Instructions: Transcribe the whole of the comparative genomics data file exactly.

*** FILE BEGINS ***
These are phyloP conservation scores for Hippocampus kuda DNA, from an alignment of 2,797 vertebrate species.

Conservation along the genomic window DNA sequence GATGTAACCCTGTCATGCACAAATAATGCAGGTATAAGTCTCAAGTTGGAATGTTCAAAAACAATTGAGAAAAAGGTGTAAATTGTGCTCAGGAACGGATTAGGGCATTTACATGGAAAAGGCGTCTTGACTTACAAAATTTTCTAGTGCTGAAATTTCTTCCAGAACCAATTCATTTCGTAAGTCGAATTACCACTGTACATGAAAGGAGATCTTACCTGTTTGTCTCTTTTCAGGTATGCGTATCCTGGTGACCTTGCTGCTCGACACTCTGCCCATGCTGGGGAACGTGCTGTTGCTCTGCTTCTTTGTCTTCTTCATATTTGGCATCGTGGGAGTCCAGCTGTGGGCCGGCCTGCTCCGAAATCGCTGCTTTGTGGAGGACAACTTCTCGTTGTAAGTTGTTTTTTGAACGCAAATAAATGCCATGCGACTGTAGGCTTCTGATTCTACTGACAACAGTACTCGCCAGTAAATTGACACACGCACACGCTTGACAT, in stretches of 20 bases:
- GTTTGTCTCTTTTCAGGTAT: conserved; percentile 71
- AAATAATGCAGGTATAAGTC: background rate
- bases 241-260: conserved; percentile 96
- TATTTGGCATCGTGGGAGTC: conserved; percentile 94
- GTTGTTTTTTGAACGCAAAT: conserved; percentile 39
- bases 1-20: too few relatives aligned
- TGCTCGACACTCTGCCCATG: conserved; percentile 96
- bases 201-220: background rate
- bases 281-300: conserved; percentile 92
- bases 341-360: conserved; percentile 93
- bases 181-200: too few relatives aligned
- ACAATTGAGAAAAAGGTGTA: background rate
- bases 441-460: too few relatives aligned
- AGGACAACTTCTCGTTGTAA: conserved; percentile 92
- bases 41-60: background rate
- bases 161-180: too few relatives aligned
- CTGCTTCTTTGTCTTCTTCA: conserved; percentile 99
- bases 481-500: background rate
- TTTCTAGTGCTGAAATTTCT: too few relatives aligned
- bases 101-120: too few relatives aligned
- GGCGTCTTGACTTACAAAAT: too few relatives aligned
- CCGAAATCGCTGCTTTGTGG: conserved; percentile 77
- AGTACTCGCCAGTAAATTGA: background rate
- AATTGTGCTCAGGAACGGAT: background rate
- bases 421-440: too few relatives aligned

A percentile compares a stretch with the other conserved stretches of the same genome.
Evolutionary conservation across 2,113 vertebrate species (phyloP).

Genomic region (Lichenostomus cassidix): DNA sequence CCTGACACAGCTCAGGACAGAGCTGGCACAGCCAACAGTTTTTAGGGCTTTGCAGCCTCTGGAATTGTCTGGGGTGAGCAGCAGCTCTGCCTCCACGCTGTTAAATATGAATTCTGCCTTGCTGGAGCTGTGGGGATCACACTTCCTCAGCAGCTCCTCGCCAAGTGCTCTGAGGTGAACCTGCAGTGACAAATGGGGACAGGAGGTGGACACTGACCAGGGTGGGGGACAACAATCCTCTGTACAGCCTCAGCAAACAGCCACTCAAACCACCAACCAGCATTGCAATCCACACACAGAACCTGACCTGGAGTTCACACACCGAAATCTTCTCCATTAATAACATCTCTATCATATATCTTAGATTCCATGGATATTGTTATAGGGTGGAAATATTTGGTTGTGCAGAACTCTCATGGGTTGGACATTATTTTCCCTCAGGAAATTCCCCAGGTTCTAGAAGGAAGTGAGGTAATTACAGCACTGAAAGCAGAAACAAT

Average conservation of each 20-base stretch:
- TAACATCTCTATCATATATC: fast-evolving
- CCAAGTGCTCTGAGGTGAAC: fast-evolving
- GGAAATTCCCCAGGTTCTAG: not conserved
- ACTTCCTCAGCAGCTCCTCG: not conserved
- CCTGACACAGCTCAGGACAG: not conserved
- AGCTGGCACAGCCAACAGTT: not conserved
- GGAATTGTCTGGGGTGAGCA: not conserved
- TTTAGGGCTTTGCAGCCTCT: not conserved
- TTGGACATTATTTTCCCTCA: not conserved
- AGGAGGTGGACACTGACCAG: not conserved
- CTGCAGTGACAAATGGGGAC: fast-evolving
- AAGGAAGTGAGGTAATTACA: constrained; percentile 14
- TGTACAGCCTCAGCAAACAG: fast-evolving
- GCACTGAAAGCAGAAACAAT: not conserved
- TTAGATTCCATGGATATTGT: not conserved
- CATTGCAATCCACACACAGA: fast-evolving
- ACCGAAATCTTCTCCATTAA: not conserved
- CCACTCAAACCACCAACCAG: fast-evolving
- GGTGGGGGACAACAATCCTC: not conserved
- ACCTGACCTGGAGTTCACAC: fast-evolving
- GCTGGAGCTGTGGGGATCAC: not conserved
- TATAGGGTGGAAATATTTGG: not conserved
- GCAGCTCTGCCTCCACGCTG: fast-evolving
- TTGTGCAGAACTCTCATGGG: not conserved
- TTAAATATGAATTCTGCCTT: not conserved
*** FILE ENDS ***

These are phyloP conservation scores for Hippocampus kuda DNA, from an alignment of 2,797 vertebrate species.

Conservation along the genomic window DNA sequence GATGTAACCCTGTCATGCACAAATAATGCAGGTATAAGTCTCAAGTTGGAATGTTCAAAAACAATTGAGAAAAAGGTGTAAATTGTGCTCAGGAACGGATTAGGGCATTTACATGGAAAAGGCGTCTTGACTTACAAAATTTTCTAGTGCTGAAATTTCTTCCAGAACCAATTCATTTCGTAAGTCGAATTACCACTGTACATGAAAGGAGATCTTACCTGTTTGTCTCTTTTCAGGTATGCGTATCCTGGTGACCTTGCTGCTCGACACTCTGCCCATGCTGGGGAACGTGCTGTTGCTCTGCTTCTTTGTCTTCTTCATATTTGGCATCGTGGGAGTCCAGCTGTGGGCCGGCCTGCTCCGAAATCGCTGCTTTGTGGAGGACAACTTCTCGTTGTAAGTTGTTTTTTGAACGCAAATAAATGCCATGCGACTGTAGGCTTCTGATTCTACTGACAACAGTACTCGCCAGTAAATTGACACACGCACACGCTTGACAT, in stretches of 20 bases:
- GTTTGTCTCTTTTCAGGTAT: conserved; percentile 71
- AAATAATGCAGGTATAAGTC: background rate
- bases 241-260: conserved; percentile 96
- TATTTGGCATCGTGGGAGTC: conserved; percentile 94
- GTTGTTTTTTGAACGCAAAT: conserved; percentile 39
- bases 1-20: too few relatives aligned
- TGCTCGACACTCTGCCCATG: conserved; percentile 96
- bases 201-220: background rate
- bases 281-300: conserved; percentile 92
- bases 341-360: conserved; percentile 93
- bases 181-200: too few relatives aligned
- ACAATTGAGAAAAAGGTGTA: background rate
- bases 441-460: too few relatives aligned
- AGGACAACTTCTCGTTGTAA: conserved; percentile 92
- bases 41-60: background rate
- bases 161-180: too few relatives aligned
- CTGCTTCTTTGTCTTCTTCA: conserved; percentile 99
- bases 481-500: background rate
- TTTCTAGTGCTGAAATTTCT: too few relatives aligned
- bases 101-120: too few relatives aligned
- GGCGTCTTGACTTACAAAAT: too few relatives aligned
- CCGAAATCGCTGCTTTGTGG: conserved; percentile 77
- AGTACTCGCCAGTAAATTGA: background rate
- AATTGTGCTCAGGAACGGAT: background rate
- bases 421-440: too few relatives aligned

A percentile compares a stretch with the other conserved stretches of the same genome.
Evolutionary conservation across 2,113 vertebrate species (phyloP).

Genomic region (Lichenostomus cassidix): DNA sequence CCTGACACAGCTCAGGACAGAGCTGGCACAGCCAACAGTTTTTAGGGCTTTGCAGCCTCTGGAATTGTCTGGGGTGAGCAGCAGCTCTGCCTCCACGCTGTTAAATATGAATTCTGCCTTGCTGGAGCTGTGGGGATCACACTTCCTCAGCAGCTCCTCGCCAAGTGCTCTGAGGTGAACCTGCAGTGACAAATGGGGACAGGAGGTGGACACTGACCAGGGTGGGGGACAACAATCCTCTGTACAGCCTCAGCAAACAGCCACTCAAACCACCAACCAGCATTGCAATCCACACACAGAACCTGACCTGGAGTTCACACACCGAAATCTTCTCCATTAATAACATCTCTATCATATATCTTAGATTCCATGGATATTGTTATAGGGTGGAAATATTTGGTTGTGCAGAACTCTCATGGGTTGGACATTATTTTCCCTCAGGAAATTCCCCAGGTTCTAGAAGGAAGTGAGGTAATTACAGCACTGAAAGCAGAAACAAT

Average conservation of each 20-base stretch:
- TAACATCTCTATCATATATC: fast-evolving
- CCAAGTGCTCTGAGGTGAAC: fast-evolving
- GGAAATTCCCCAGGTTCTAG: not conserved
- ACTTCCTCAGCAGCTCCTCG: not conserved
- CCTGACACAGCTCAGGACAG: not conserved
- AGCTGGCACAGCCAACAGTT: not conserved
- GGAATTGTCTGGGGTGAGCA: not conserved
- TTTAGGGCTTTGCAGCCTCT: not conserved
- TTGGACATTATTTTCCCTCA: not conserved
- AGGAGGTGGACACTGACCAG: not conserved
- CTGCAGTGACAAATGGGGAC: fast-evolving
- AAGGAAGTGAGGTAATTACA: constrained; percentile 14
- TGTACAGCCTCAGCAAACAG: fast-evolving
- GCACTGAAAGCAGAAACAAT: not conserved
- TTAGATTCCATGGATATTGT: not conserved
- CATTGCAATCCACACACAGA: fast-evolving
- ACCGAAATCTTCTCCATTAA: not conserved
- CCACTCAAACCACCAACCAG: fast-evolving
- GGTGGGGGACAACAATCCTC: not conserved
- ACCTGACCTGGAGTTCACAC: fast-evolving
- GCTGGAGCTGTGGGGATCAC: not conserved
- TATAGGGTGGAAATATTTGG: not conserved
- GCAGCTCTGCCTCCACGCTG: fast-evolving
- TTGTGCAGAACTCTCATGGG: not conserved
- TTAAATATGAATTCTGCCTT: not conserved